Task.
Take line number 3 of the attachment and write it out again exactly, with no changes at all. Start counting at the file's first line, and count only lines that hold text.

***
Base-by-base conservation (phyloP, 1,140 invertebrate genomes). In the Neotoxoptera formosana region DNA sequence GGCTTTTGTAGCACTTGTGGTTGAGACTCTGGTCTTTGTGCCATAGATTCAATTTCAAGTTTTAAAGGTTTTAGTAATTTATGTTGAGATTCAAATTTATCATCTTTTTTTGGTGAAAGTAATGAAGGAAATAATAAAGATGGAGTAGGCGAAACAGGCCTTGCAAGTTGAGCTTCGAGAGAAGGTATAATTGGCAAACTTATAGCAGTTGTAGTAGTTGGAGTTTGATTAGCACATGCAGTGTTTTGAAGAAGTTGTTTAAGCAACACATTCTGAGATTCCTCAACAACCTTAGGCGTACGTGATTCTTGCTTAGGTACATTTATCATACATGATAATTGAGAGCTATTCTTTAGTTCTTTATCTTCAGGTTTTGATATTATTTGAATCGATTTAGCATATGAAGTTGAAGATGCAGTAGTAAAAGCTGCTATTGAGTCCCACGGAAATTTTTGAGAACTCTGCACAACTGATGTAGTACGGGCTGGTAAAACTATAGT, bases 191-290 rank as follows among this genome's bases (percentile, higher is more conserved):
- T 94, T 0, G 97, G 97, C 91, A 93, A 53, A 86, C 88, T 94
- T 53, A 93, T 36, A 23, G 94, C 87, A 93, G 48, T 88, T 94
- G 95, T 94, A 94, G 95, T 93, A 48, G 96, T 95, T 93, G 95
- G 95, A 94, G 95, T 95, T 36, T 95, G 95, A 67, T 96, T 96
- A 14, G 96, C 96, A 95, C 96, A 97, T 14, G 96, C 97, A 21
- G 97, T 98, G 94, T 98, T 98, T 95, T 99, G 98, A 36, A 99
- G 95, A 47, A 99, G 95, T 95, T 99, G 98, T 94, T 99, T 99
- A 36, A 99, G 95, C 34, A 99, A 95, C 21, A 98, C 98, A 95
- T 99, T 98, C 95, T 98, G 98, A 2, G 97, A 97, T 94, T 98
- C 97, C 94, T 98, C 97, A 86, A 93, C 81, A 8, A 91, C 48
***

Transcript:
- T 53, A 93, T 36, A 23, G 94, C 87, A 93, G 48, T 88, T 94